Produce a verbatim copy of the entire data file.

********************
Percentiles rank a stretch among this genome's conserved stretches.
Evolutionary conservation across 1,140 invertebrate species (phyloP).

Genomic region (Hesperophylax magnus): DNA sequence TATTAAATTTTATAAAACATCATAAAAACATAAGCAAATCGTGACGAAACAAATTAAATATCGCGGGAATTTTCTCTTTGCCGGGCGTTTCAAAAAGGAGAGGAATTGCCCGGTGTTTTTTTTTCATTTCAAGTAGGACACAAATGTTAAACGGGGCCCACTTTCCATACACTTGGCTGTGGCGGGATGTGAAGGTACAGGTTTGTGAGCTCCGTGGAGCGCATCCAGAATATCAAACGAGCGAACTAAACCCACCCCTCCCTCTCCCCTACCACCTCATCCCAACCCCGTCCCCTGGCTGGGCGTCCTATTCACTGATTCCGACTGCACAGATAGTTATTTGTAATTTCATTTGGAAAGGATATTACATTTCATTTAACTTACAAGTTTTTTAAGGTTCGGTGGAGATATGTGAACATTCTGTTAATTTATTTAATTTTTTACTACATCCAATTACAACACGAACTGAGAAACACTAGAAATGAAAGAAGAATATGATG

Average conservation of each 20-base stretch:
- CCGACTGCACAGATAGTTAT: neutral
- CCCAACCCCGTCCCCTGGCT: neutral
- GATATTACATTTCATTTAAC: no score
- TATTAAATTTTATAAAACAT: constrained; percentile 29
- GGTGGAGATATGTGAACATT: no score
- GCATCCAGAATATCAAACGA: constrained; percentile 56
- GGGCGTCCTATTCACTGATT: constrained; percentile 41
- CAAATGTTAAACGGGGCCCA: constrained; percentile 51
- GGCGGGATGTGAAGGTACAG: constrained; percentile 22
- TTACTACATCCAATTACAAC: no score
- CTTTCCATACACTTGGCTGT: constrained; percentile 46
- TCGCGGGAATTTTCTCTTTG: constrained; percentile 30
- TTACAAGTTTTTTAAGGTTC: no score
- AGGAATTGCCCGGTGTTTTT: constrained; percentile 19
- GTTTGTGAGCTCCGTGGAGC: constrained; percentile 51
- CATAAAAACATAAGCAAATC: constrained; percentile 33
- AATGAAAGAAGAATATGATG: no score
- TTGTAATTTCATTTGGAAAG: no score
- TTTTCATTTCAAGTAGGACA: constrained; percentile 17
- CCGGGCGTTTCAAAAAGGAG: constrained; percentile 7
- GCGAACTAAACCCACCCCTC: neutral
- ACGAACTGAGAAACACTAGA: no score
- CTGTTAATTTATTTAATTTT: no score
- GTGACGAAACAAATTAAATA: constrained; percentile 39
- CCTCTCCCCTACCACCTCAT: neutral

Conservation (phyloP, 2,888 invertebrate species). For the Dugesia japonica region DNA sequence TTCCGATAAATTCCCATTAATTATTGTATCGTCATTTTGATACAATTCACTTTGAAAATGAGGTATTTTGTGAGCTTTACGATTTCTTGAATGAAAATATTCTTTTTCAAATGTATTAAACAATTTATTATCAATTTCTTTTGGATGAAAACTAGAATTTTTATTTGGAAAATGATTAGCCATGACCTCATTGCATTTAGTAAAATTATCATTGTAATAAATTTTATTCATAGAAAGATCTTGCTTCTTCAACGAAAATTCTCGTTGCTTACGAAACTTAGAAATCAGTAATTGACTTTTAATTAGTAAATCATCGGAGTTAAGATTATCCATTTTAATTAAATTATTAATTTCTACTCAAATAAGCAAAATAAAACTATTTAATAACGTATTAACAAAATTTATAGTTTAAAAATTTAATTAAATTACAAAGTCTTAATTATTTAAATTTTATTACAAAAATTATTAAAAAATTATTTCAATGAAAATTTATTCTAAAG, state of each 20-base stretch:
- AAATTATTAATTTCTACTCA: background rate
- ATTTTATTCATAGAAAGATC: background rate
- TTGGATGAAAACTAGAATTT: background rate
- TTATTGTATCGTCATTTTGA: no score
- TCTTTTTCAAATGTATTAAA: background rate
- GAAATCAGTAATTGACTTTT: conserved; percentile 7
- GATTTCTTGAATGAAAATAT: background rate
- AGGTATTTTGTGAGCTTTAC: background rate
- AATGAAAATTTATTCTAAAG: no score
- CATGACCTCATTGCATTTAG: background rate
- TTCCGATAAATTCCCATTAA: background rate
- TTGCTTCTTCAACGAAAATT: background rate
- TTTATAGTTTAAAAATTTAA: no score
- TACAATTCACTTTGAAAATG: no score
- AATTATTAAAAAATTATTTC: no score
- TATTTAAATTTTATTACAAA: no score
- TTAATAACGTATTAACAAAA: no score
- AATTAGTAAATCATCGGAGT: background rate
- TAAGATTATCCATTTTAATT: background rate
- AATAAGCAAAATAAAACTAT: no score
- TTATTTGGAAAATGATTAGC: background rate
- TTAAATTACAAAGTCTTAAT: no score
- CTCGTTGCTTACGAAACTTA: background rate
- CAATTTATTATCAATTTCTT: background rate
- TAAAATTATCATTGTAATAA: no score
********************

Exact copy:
Percentiles rank a stretch among this genome's conserved stretches.
Evolutionary conservation across 1,140 invertebrate species (phyloP).

Genomic region (Hesperophylax magnus): DNA sequence TATTAAATTTTATAAAACATCATAAAAACATAAGCAAATCGTGACGAAACAAATTAAATATCGCGGGAATTTTCTCTTTGCCGGGCGTTTCAAAAAGGAGAGGAATTGCCCGGTGTTTTTTTTTCATTTCAAGTAGGACACAAATGTTAAACGGGGCCCACTTTCCATACACTTGGCTGTGGCGGGATGTGAAGGTACAGGTTTGTGAGCTCCGTGGAGCGCATCCAGAATATCAAACGAGCGAACTAAACCCACCCCTCCCTCTCCCCTACCACCTCATCCCAACCCCGTCCCCTGGCTGGGCGTCCTATTCACTGATTCCGACTGCACAGATAGTTATTTGTAATTTCATTTGGAAAGGATATTACATTTCATTTAACTTACAAGTTTTTTAAGGTTCGGTGGAGATATGTGAACATTCTGTTAATTTATTTAATTTTTTACTACATCCAATTACAACACGAACTGAGAAACACTAGAAATGAAAGAAGAATATGATG

Average conservation of each 20-base stretch:
- CCGACTGCACAGATAGTTAT: neutral
- CCCAACCCCGTCCCCTGGCT: neutral
- GATATTACATTTCATTTAAC: no score
- TATTAAATTTTATAAAACAT: constrained; percentile 29
- GGTGGAGATATGTGAACATT: no score
- GCATCCAGAATATCAAACGA: constrained; percentile 56
- GGGCGTCCTATTCACTGATT: constrained; percentile 41
- CAAATGTTAAACGGGGCCCA: constrained; percentile 51
- GGCGGGATGTGAAGGTACAG: constrained; percentile 22
- TTACTACATCCAATTACAAC: no score
- CTTTCCATACACTTGGCTGT: constrained; percentile 46
- TCGCGGGAATTTTCTCTTTG: constrained; percentile 30
- TTACAAGTTTTTTAAGGTTC: no score
- AGGAATTGCCCGGTGTTTTT: constrained; percentile 19
- GTTTGTGAGCTCCGTGGAGC: constrained; percentile 51
- CATAAAAACATAAGCAAATC: constrained; percentile 33
- AATGAAAGAAGAATATGATG: no score
- TTGTAATTTCATTTGGAAAG: no score
- TTTTCATTTCAAGTAGGACA: constrained; percentile 17
- CCGGGCGTTTCAAAAAGGAG: constrained; percentile 7
- GCGAACTAAACCCACCCCTC: neutral
- ACGAACTGAGAAACACTAGA: no score
- CTGTTAATTTATTTAATTTT: no score
- GTGACGAAACAAATTAAATA: constrained; percentile 39
- CCTCTCCCCTACCACCTCAT: neutral

Conservation (phyloP, 2,888 invertebrate species). For the Dugesia japonica region DNA sequence TTCCGATAAATTCCCATTAATTATTGTATCGTCATTTTGATACAATTCACTTTGAAAATGAGGTATTTTGTGAGCTTTACGATTTCTTGAATGAAAATATTCTTTTTCAAATGTATTAAACAATTTATTATCAATTTCTTTTGGATGAAAACTAGAATTTTTATTTGGAAAATGATTAGCCATGACCTCATTGCATTTAGTAAAATTATCATTGTAATAAATTTTATTCATAGAAAGATCTTGCTTCTTCAACGAAAATTCTCGTTGCTTACGAAACTTAGAAATCAGTAATTGACTTTTAATTAGTAAATCATCGGAGTTAAGATTATCCATTTTAATTAAATTATTAATTTCTACTCAAATAAGCAAAATAAAACTATTTAATAACGTATTAACAAAATTTATAGTTTAAAAATTTAATTAAATTACAAAGTCTTAATTATTTAAATTTTATTACAAAAATTATTAAAAAATTATTTCAATGAAAATTTATTCTAAAG, state of each 20-base stretch:
- AAATTATTAATTTCTACTCA: background rate
- ATTTTATTCATAGAAAGATC: background rate
- TTGGATGAAAACTAGAATTT: background rate
- TTATTGTATCGTCATTTTGA: no score
- TCTTTTTCAAATGTATTAAA: background rate
- GAAATCAGTAATTGACTTTT: conserved; percentile 7
- GATTTCTTGAATGAAAATAT: background rate
- AGGTATTTTGTGAGCTTTAC: background rate
- AATGAAAATTTATTCTAAAG: no score
- CATGACCTCATTGCATTTAG: background rate
- TTCCGATAAATTCCCATTAA: background rate
- TTGCTTCTTCAACGAAAATT: background rate
- TTTATAGTTTAAAAATTTAA: no score
- TACAATTCACTTTGAAAATG: no score
- AATTATTAAAAAATTATTTC: no score
- TATTTAAATTTTATTACAAA: no score
- TTAATAACGTATTAACAAAA: no score
- AATTAGTAAATCATCGGAGT: background rate
- TAAGATTATCCATTTTAATT: background rate
- AATAAGCAAAATAAAACTAT: no score
- TTATTTGGAAAATGATTAGC: background rate
- TTAAATTACAAAGTCTTAAT: no score
- CTCGTTGCTTACGAAACTTA: background rate
- CAATTTATTATCAATTTCTT: background rate
- TAAAATTATCATTGTAATAA: no score